In public health we’ve proposed or done this for a long, long time.  Now people are saying “you can’t do that; you can’t restrict m
ovement.”   But we’ve always done that.   It is how the word “quarantine” came into our language.

The traditional treatment of tuberculosis was to put people into what effectively were p

rison.   We called them sanatoria.   In the second half of the 19th century one of the leading sources of revenue in Colorado was renting out little gazebos that people would construct in their backyards for TB patients.  People with Hansen’s Disease [aka leprosy] were plucked out of society and put into special “reservations”.  People with mental health issues were locked up.  That what Thomas Szasz meant when he titled his book, The Myth of Mental Illness, not that there is no such thing as mental illness, but that it is a myth that we treat it as an illness as opposed to treating it as a crime.

How do you foresee this outbreak hitting in developing countries?

RW:  The outbreak in India (and now S. America) is more advanced than in other places.  The pandemic will also affect how other health problems are addressed.  It will have a devastating effect because the consequences of any lockdown undertaken will affect a much greater proportion of the population in places where people need to be out and about on a daily basis to have money and food.  Specific strategies have to be designed for those places – it does not seem right that those policies that were developed and implemented in China and Singapore should be transplanted to Peru or Zambia.  And the best strategies will be those that are designed locally, and with the participation and compliance of the affected population.  It’s a tall order.

From all your past research and planning, what do you anticipate may be the secondary impacts in terms of people no longer receiving treatment or hospital care for other conditions, for example in Africa or Asia?

RW:  In fact, I would go a step further.  I would expect the secondary impacts to be greater than the immediate health outcomes.  I would say there is extremely little vaccination taking place right now because of the pandemic.  I would expect to see new outbreaks of measles as a result.  There may be outbreaks of meningitis, and so forth, down the line.  I think in terms of maternal mortality, we will see an increased proportion of babies born at home and not in facilities, with the neonates not getting adequate attention.  Domestic violence is undoubtedly going to increase.

These extra health problems are further neglected as donors, such as Mr. Gates and others, are both urging and acting to transform everything they do and fund to be COVID-19 specific.  Some public health experts are concerned or very critical of this trend.

So, companies like Abbott are no longer making malaria diagnostics, as they focus instead on COVID-19.   HIV testing is grinding to a halt as those companies are moving to COVID-19 technologies.

What are your thoughts about how the pandemic is being measured?

RW:  It’s a problem with COVID-19 reporting.  I can’t get very excited about the numbers coming out.  The distribution is heterogeneous.  There are places within countries that are not represented at all by the numbers.   The US has had for the last few weeks a plateau of about 30,000 cases a day.  But that obscures that it’s growing in 30 states.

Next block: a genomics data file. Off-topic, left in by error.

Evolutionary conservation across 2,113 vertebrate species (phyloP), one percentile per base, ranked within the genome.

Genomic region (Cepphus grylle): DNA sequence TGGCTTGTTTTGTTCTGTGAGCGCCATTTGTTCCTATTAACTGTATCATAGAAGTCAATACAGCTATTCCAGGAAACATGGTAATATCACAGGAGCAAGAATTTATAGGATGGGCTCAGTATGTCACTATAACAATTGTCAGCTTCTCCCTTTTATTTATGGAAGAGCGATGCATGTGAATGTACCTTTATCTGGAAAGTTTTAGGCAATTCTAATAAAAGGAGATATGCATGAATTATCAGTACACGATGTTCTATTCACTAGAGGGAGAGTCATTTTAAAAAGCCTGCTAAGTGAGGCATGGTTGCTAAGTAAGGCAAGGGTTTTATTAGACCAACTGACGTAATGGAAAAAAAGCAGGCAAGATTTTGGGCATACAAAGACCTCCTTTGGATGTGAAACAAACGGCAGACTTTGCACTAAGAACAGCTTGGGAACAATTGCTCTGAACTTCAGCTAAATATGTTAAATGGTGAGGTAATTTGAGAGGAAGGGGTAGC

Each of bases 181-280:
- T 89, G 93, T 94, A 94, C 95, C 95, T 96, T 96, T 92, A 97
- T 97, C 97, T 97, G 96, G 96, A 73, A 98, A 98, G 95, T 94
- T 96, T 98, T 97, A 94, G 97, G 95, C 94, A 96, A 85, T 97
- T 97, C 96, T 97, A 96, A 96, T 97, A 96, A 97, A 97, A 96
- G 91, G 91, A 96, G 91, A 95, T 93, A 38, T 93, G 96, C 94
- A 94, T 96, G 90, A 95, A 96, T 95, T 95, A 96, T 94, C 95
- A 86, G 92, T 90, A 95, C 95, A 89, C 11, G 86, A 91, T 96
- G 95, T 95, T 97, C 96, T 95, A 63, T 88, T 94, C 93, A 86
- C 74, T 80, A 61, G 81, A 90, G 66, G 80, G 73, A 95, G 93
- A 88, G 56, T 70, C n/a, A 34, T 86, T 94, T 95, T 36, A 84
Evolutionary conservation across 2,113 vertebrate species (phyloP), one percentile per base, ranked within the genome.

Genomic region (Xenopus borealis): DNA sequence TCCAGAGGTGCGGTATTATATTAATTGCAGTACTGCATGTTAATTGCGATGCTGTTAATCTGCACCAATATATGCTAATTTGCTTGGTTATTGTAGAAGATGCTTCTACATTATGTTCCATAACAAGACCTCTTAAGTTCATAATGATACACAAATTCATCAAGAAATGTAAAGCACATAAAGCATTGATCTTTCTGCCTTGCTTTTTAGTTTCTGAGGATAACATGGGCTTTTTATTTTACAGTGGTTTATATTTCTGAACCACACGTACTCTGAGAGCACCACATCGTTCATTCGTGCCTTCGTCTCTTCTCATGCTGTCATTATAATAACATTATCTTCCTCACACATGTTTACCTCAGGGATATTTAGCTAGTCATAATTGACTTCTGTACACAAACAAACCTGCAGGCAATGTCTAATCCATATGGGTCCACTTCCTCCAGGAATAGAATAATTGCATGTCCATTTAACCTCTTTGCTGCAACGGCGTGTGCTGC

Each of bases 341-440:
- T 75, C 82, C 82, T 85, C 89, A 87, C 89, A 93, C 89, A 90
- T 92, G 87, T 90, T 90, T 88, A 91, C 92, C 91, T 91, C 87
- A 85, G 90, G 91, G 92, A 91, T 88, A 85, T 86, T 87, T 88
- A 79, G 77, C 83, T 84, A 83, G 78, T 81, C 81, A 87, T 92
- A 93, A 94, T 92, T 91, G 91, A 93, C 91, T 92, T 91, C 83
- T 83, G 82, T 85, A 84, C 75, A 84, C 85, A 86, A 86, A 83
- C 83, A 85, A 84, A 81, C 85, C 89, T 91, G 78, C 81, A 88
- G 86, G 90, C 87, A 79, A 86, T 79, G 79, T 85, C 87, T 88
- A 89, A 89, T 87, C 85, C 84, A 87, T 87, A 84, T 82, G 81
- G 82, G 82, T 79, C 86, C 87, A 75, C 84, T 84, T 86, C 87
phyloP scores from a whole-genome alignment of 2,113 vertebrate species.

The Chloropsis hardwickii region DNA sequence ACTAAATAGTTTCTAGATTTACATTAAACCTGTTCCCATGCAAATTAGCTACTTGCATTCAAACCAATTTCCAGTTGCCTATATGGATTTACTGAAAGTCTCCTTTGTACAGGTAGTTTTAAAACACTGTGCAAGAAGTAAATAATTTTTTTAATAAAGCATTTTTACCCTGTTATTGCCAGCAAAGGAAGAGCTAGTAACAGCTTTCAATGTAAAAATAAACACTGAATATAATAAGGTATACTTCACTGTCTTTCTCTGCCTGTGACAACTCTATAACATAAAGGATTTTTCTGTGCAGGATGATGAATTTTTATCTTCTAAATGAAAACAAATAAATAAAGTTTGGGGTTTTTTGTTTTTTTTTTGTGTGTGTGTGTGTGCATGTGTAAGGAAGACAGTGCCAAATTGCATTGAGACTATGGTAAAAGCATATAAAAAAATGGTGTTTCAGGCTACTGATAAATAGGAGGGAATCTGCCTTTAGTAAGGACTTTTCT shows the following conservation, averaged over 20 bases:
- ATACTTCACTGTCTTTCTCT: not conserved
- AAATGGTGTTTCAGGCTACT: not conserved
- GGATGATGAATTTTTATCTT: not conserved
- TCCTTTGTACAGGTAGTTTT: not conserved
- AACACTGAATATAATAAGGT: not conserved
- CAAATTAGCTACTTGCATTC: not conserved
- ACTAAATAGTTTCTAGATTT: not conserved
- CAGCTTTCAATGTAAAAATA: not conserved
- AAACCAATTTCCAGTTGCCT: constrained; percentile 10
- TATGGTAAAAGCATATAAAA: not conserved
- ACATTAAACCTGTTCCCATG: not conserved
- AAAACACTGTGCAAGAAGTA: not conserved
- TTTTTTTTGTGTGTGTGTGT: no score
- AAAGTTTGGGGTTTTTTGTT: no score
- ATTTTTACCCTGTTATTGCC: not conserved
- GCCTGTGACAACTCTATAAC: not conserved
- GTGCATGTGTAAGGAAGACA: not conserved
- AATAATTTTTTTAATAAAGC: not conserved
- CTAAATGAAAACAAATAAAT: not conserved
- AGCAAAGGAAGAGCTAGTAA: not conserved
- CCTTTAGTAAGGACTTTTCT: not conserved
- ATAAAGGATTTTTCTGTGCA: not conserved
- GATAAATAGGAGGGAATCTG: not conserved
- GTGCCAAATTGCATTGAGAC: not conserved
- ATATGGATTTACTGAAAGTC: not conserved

Even in Portugal, on the downside of the curve, most of the cases are in the country’s north.  Although the whole place is on lockdown.  The distribution is uneven.  You can’t say one place is like this and another like that.

How well might the Red Cross Movement – the IFRC in particular – contribute?

RW:  There is a reasonable model for pandemic preparedness and control, which is a major thrust of the International Federation of Red Cross and Red Crescent Societies (IFRC).   IFRC is implementing in 8 countries in Africa, and now they are going to expand their community Pandemic Preparedness Program (CP3) which is, by the way, funded for the most part by the US Government.   It’s in Mali, Guinea, Sierra Leone, Cameroon, Kenya, and a few others.  It’s an effective model because the Red Cross works at multiple levels, including the existing volunteer component at the village level, and each level up from there with the governments.

They have volunteers in every village.  They can take and apply a broad strategy from Geneva and adapt to the local level.  It needs to be passed on from generation to generation.

What do you think may be new problems in international health in emergencies that could arise, such as in malnutrition?

RW:  I would be waiting to see whether under-nutrition increases as a result of job losses and other impacts on income generation (self-employment, remittances, etc.).  The biggest problem with nutrition is if it is an underlying risk factor for severe COVID-19.  There are a number of publications that indicate that obesity is a clear risk factor for severe disease, independent of diabetes and age.  There is literature, and anecdotes about that.  But it isn’t known yet whether under-nutrition is in any way a contributing factor to severe disease.

Above that, how much of the immune reaction to this virus, especially in children, is hyper-immunity, so-called cytokine storm, in which case malnutrition may even be protective, in that it would blunt a hyper-immune event.

The social consequences of the COVID-19 outbreak may be greater than in other places.  India has major nutritional problems, exacerbated by COVID-19.

The nutrition problem in Yemen was so dramatic before COVID-19, it can only be made much worse.  Yemen is a good case in point about COVID-19, which is that a lot of the national strategies for control seem to be more or less cut and pasted from a generic WHO approach, with a focus on case management, expansion of intensive care facilities, and the procurement and distribution of mechanical ventilators.  The other side is testing, isolating, and quarantining contacts of cases.  It makes no sense to me that countries like Yemen should be adopting that kind of approach.  A modified approach should address an active war zone facing famine.